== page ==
The hobbit : An unexpected journey [based on the book by] by dir. by

16 December 2012

Script: , , ,
Cast: , , , , , , , , , , , , , , , , , , , , ,
Rated :

I really have no idea where to start this review. I mean, there is no point in recapping the plot is there? Either you’ve read the book, or see LOTR, or heard somewhere else that “In a hole in the ground there lived a hobbit” and how he went on adventures with some dwarves looking. I can’t imagine there are too many people out there who can please ignorance to the whole LOTR/Hobbit phenomenon.

And I know that this is not going to try and be some objective review on the filmmaking or story-telling, because that’s not what I do.

So, just my ramblings and observations.

The Hobbit An Unexpected Journey poster

The Hobbit An Unexpected Journey poster

I went in with low expectations. I didn’t think it could be as good as LOTR and didn’t want it to try and be the same sort of film. The books are very different after all, why shouldn’t the films. And although I tried to avoid and ignore all reviews I couldn’t help but hear a few rumblings from the belly of the internet saying that some people weren’t very happy with The Hobbit.

I, however, loved it.

It does have issues, in places I found the cgi not entirely convincing, and in one or two scenes the action seemed speeded up and happening too fast. Storywise I’m not sure it needed “Old Bilbo” and Frodo in it. I think that maybe at the end of the third film would have been sufficient. And I do think it was a trifle long. Although I am willing to be told that was just because I was being especially time conscious on account of having a bus to catch.

But for the most part I thought it fantastic.

I loved young Bilbo and his being uprooted by Gandalf. A younger, an slightly more insecure Gandalf than from the LOTR. He is more irritable too I think, but not in a mean way. And anyone might be irritated by the behaviour of some among the dwarves :)

There are plenty of changes and additions to the story. Some from the appendixes, some not. I liked them and how they worked in the film, however if you are someone who doesn’t like anything changed then you just may have a long list of complaints. I have also heard mention that some people found the film slow, or boring! Quite how they managed to do so I don’t know. I loved the set-up, and the getting to know the characters, and the setting the scene, and the songs. I’m not certain what to make of the idea that there will also be an extended dvd version though. But the more time I get to spend in Middle Earth the better.

I loved the Gollum scenes. They were just great, this is a different Gollum than in LOTR remember. Yes, evil and tricky and murderous. But also somehow more light-hearted and innocent. I guess a trip to the torture chambers will do that.

And Smaug! Oooooh. We didn’t see much of him but what little we did was just brilliant. Cheesy peas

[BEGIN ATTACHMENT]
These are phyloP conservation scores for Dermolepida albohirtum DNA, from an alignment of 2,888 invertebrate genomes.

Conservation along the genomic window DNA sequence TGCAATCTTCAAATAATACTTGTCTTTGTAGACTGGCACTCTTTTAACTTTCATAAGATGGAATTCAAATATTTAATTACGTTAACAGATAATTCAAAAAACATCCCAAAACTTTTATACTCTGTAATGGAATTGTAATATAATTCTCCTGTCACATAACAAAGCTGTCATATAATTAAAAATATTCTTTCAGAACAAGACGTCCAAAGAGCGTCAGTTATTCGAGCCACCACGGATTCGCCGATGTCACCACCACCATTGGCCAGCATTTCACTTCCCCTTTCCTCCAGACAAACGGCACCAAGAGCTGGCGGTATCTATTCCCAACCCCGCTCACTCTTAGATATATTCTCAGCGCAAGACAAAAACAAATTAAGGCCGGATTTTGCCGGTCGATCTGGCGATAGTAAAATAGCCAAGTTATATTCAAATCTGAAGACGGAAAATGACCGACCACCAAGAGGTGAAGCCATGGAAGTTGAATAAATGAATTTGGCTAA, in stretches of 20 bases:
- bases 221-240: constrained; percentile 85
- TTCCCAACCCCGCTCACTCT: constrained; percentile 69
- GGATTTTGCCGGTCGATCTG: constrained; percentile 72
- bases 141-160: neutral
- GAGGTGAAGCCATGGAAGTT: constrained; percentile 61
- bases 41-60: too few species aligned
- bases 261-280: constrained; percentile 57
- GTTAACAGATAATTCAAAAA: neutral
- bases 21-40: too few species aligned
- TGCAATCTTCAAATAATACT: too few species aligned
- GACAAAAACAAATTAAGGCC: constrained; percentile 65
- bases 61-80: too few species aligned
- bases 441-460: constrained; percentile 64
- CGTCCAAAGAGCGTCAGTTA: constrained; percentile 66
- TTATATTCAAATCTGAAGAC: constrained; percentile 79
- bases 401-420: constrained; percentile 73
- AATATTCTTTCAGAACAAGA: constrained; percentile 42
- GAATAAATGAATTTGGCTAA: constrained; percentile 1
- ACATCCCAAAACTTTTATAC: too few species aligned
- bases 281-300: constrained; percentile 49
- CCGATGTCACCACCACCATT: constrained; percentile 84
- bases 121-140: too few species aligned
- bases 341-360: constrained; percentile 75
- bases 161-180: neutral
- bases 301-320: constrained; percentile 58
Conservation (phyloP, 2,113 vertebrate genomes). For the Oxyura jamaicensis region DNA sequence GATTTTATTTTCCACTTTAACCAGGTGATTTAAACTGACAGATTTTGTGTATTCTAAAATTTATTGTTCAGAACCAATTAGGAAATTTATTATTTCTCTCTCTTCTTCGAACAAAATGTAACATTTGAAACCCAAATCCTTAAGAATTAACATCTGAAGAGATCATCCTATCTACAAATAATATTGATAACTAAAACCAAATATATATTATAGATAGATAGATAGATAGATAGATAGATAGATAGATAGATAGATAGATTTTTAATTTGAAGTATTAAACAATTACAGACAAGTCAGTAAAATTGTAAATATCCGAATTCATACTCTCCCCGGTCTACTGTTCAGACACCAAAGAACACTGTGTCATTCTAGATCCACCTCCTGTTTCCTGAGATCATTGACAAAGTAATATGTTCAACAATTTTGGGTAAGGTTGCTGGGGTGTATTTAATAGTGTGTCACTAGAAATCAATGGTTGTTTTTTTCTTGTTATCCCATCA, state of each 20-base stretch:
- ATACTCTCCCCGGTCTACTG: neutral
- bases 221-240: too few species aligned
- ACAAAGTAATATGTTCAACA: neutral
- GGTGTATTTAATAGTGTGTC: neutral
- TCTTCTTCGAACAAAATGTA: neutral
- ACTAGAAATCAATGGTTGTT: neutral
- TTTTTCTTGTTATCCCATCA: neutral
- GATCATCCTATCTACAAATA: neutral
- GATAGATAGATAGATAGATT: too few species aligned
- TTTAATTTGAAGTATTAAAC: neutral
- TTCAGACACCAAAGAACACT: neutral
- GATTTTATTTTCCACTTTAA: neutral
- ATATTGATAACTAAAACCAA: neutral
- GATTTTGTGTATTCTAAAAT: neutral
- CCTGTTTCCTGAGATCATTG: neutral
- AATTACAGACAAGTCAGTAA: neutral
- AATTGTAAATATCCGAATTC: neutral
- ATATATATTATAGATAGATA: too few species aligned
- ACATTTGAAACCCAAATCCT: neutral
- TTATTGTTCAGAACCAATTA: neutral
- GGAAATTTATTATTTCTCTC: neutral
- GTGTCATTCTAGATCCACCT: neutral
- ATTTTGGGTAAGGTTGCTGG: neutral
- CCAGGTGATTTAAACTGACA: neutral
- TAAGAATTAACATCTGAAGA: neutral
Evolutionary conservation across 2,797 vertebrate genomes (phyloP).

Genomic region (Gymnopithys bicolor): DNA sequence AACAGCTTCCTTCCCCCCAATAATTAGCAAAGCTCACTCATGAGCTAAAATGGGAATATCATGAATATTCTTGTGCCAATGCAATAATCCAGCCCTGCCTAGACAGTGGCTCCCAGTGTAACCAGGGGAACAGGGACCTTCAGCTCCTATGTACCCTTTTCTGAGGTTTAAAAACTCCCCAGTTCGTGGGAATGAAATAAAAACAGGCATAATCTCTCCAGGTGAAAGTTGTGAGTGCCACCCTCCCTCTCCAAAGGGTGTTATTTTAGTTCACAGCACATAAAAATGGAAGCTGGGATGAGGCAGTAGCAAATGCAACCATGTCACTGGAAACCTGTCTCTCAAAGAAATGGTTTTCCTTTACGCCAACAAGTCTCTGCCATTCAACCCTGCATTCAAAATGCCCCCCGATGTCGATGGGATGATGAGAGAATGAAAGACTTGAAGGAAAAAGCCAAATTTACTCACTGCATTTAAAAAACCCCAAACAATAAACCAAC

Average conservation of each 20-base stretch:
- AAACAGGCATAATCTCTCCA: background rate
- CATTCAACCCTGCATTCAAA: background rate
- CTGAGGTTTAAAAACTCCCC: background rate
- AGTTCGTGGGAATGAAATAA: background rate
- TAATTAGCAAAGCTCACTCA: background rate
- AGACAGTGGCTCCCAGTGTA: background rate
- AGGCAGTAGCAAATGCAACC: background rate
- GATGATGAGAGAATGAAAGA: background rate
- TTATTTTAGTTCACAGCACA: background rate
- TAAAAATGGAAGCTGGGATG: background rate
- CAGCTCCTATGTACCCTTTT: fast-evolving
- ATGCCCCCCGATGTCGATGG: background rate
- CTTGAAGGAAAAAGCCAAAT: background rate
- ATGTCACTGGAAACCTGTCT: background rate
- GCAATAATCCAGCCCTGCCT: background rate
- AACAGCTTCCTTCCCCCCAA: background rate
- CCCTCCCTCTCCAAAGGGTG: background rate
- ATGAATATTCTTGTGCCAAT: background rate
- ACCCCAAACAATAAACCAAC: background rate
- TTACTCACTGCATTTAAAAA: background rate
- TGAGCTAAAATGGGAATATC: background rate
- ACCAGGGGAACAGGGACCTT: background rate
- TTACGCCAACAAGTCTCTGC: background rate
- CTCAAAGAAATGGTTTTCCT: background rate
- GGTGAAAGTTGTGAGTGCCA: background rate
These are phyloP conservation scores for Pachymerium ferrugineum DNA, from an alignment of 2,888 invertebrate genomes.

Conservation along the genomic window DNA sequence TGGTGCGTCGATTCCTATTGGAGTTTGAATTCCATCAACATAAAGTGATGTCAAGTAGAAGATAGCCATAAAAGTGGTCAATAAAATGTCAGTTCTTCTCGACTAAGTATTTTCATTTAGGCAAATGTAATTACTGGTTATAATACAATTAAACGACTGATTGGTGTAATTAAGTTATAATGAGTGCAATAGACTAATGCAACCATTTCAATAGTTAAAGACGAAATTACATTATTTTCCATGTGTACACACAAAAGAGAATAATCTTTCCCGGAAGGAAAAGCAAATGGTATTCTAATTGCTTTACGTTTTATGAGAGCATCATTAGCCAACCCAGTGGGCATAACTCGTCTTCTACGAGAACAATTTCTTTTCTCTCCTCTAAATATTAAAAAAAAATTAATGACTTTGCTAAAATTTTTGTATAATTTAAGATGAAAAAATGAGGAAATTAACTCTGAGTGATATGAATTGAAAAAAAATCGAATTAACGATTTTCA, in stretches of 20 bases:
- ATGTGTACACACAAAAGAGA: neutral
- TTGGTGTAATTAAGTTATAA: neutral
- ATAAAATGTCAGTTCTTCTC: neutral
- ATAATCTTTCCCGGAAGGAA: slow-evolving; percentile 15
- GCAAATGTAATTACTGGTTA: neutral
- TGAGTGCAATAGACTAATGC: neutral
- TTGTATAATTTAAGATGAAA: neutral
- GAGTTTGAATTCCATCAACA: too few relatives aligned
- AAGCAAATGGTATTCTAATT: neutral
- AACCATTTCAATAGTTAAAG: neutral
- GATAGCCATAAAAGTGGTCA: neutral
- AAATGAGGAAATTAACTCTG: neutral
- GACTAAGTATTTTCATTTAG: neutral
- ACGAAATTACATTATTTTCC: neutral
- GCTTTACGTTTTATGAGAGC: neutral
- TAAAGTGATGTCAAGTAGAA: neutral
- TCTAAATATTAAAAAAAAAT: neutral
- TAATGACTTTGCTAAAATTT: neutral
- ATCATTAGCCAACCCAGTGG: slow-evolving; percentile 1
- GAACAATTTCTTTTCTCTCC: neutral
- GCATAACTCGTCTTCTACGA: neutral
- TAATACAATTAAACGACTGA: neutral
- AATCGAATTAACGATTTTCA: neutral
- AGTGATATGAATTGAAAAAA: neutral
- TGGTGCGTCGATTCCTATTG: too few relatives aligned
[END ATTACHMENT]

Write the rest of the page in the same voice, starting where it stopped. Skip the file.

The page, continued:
Now, when do I go see it again?

Other reviews : Stainless Steel Droppings; Edrants ; Screen Rant

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1 Response

  1. Harlequin says:

    "he went on adventures with some dwarves looking" – well, that just sounds… wrong. :-)

    I loved it too and had also low enough expectations. I was also a bit put off by all the dwarf japery in Bag End and the Old Bilbo framing device. But once that was past, I just grinned all over my face so many times! The music! Hobbiton! Rivendell! It was like being back home again. I loved it.

    Presumably by the end of the the third film, all the dwarves will have gotten a bit more screentime each but in this film the ones who stood out for me were Kili (because I ADORE Aidan Turner and he's not only pretty and badass, he's a gorram archer to boot and I love me an archer) and of course, Thorin. Richard Armitage has been on my radar for a few years now and I was so pleased when he was cast because he's a terrific actor who doesn't get much recognition. But what he did with Thorin exceeded all my hopes. He was WONDERFUL. He became Thorin, just as Viggo became Aragorn. I'm so looking forward to seeing more of him next time.

    Other standouts were of course Ian McKellan, very much grumpier but still awesome as Gandalf, Andy Serkis utterly perfect as Gollum (I'm assuming we won't see any of him in the next film and it is SUCH a shame) and Martin Freeman was a fantastic Bilbo.

    My favourite scenes were the bits in Rivendell, with all our old friends gathering together – and lovely Bret McKenzie's cameo! – and the terrific fight-and-flight sequence in the Great Goblin's cave. Also thoroughly enjoyed the dwarven diaspora backstory – so, so sad! And Bilbo's reason for remaining with the Dwarvenship when he really wanted to go home was wonderfully well done.

    All in all, I'm very happy. It's still not up there with the glories of LotR but very damn close. And I am already shivering with anticipation at the thought of the Battle of the Five Armies, when Jackson did such wonderful things with the battles in Two Towers and Return of the King. I want the hairs to stand up on the back of my neck as they still do when I even THINK of the March of the Ents, the Ride of the Rohirrim or Aragorn's speech at the Black Gates. I also know that I will be crying my eyes out, just as I did over Theoden King. *sniff*